It was a neat exercise to do with our kids.  For them to see that God doesn’t just do BIG things (like part the Red Sea) but He also provides friends for us and opportunites to attend schools and small amounts of money when we have none.  It was wonderful to say out loud many times “HIS LOVE ENDURES FOREVER” together as a family.  If we didn’t believe it when we started, we were convinced by the time we were done.

Life has been FULL…guests at our house, end of the year projects, performances and parties, a trip to Arizona and editing photos.  I know that the Spirit is churning in me and brewing some new pictures and metaphors to be written about at a later date.  As we approach Pentecost, I am reminded of His (the Spirit’s) moving and working.  Here is a poem I wrote:

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He comes
a gentle breeze
making music through the tree branches
loosening the feeble grip of the folliage

He comes
a small flicker
bringing light and warmth within His flame
consuming each wick He finds

He comes
a mighty wind current
raising dust from the dead into a swirling funnel
lifting and dropping the soaring bird

He comes
a wide-hearthed fire
frolicking upon logs and scorching stone
crackling with whispers of untamed flame

He comes
wind and fire
combining into unstoppable Force
crossing the landscape in a dance un-containable

He comes
a rushing wind, a tongue of fire
covering the planet in searing wildfire
gathering a people who play among the Flames

He is here
Bold, tender, dangerous, unpredictable
The wildest member of the Trinity


Perhaps because the days are getting longer or maybe because we actually have some sunny days, but I find my calendar getting fuller and fuller (is that really a word?) and it is becoming more difficult to rein the family in around the table for a meal together.  (I find that in the winter darkness we in the Northwest seem to “hunker down” and stay in and home more.  With the coming of spring and what feels like eternal daytime, people begin to plan events again.)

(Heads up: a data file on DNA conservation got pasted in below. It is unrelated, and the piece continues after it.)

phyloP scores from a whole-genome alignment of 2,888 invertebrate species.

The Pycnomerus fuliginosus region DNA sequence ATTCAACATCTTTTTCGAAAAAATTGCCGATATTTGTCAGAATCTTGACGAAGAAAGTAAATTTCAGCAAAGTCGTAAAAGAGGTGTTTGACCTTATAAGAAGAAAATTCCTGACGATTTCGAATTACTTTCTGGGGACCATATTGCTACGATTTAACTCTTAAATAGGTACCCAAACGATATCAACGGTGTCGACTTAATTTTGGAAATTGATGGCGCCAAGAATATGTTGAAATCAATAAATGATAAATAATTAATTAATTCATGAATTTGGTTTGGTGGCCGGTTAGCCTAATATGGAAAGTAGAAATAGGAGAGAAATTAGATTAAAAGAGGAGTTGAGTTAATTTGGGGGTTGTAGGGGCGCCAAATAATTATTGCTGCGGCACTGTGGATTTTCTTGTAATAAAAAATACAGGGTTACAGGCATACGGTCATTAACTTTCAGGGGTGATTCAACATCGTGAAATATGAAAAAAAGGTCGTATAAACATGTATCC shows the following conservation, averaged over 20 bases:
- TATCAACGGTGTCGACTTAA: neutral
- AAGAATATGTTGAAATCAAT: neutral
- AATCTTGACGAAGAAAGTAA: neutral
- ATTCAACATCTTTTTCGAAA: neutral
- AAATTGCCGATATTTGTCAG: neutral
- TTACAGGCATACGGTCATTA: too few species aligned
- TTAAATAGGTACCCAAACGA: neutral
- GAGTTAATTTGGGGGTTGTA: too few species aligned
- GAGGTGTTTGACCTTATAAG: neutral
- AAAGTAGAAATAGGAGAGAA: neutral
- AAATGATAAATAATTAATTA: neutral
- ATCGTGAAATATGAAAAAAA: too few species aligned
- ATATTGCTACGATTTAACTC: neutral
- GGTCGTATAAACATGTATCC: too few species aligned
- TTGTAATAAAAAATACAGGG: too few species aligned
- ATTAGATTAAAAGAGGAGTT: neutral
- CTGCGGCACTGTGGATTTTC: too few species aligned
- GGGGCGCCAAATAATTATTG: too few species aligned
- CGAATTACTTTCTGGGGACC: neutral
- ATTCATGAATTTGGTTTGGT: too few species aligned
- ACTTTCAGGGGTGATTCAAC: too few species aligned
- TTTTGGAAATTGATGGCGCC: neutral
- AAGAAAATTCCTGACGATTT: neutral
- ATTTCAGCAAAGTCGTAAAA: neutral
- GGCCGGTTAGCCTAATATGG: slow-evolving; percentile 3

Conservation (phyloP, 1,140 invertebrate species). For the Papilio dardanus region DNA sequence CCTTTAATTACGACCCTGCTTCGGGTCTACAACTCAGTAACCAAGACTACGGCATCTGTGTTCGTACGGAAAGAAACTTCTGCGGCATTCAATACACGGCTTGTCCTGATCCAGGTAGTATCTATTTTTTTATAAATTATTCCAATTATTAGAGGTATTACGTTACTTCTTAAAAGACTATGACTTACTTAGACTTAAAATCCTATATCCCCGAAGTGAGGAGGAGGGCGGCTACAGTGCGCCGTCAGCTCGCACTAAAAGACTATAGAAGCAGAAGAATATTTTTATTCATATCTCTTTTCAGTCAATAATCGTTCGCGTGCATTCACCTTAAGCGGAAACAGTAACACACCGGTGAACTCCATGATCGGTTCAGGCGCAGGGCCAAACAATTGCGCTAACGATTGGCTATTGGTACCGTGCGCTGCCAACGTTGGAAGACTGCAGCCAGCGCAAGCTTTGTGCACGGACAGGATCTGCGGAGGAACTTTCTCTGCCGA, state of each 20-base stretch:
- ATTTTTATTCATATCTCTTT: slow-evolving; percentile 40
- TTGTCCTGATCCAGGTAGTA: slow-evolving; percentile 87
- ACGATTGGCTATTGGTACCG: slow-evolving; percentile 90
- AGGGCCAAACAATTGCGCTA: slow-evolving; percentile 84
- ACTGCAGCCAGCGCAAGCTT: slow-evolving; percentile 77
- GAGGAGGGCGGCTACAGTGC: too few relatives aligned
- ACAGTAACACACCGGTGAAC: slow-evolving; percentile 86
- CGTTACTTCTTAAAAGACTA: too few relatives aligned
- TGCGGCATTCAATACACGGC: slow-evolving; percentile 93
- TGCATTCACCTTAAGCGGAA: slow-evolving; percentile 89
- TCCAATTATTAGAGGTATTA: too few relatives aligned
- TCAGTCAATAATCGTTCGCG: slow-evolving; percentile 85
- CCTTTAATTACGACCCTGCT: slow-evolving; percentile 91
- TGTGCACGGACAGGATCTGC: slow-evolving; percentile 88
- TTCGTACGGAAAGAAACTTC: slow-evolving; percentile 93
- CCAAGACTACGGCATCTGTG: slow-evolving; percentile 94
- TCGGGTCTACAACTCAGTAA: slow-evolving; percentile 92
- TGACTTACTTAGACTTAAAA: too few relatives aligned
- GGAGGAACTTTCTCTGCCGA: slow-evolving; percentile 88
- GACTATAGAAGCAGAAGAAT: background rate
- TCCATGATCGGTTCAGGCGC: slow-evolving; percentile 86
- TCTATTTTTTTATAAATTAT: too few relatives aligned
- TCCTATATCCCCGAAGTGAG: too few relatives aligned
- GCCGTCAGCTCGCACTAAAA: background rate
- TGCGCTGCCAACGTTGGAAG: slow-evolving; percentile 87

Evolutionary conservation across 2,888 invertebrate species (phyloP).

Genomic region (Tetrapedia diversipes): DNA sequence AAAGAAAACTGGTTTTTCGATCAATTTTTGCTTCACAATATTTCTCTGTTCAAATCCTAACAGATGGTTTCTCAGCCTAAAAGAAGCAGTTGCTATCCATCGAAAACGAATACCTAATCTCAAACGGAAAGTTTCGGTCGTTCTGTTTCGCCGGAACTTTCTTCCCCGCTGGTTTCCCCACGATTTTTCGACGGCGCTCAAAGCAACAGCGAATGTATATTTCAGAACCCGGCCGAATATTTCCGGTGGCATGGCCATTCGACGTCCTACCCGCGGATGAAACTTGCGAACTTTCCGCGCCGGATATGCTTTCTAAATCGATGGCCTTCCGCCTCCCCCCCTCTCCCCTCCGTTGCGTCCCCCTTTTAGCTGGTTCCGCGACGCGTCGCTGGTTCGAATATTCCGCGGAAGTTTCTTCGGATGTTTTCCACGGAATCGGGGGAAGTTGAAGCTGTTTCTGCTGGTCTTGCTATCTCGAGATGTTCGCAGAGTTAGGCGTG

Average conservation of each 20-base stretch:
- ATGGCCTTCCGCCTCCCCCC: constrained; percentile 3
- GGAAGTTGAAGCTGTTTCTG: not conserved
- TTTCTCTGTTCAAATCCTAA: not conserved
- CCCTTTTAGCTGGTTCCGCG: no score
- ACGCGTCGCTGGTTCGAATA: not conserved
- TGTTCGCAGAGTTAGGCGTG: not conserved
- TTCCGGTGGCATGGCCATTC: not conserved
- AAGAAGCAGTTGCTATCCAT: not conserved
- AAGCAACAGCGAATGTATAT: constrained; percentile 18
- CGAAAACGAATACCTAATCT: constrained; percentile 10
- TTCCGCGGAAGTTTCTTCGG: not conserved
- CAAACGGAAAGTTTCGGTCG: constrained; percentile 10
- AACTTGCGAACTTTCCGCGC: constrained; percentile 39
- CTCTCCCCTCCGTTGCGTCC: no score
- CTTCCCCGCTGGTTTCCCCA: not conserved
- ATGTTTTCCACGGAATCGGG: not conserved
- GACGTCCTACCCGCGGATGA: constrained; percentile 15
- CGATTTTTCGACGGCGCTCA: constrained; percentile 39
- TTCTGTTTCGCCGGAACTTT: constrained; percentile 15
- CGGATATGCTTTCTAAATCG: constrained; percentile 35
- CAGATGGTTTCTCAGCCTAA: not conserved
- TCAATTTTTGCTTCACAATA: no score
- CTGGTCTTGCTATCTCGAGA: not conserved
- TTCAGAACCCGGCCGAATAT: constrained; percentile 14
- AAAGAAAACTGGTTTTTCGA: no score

So I am challenged with what parenting through all the seasons looks like and how do we still form our family by The Story when we seem to be scattered.  Not that I have any great answers, but I am loving a couple of books that speak to me on this topic (or round about this topic).  I thought I’d pass the on to anyone else who is feeling the frantic pace of spring and summer beginning to pick up.

Habits of a Child’s Heart: Raising Your Kids with the Spiritual Disciplines – I think this is going to be the focus of our “StoryFormed” Family during Ordinary Time (or Season after Pentecost).  I want all of us (including my 9 and 12 year old) to learn to live well in the rhythm of the disciplines.

The Three Big Questions for a Frantic Family: a leadership fable about restoring sanity to the most inportant organization in your life – I read this book in 3 hours yesterday!  (That is the advantage of having school aged kids, finding a local coffeeshop, and using the “silence” mode on the cell phone!)  But I LOVED this book and cannot wait to digest it even more, discuss it with my husband (he’s reading it now), and begin to put it into action.

So I’d love to know this:  what other books do you love (or have been helpful) in terms of raising kids and keeping families sane?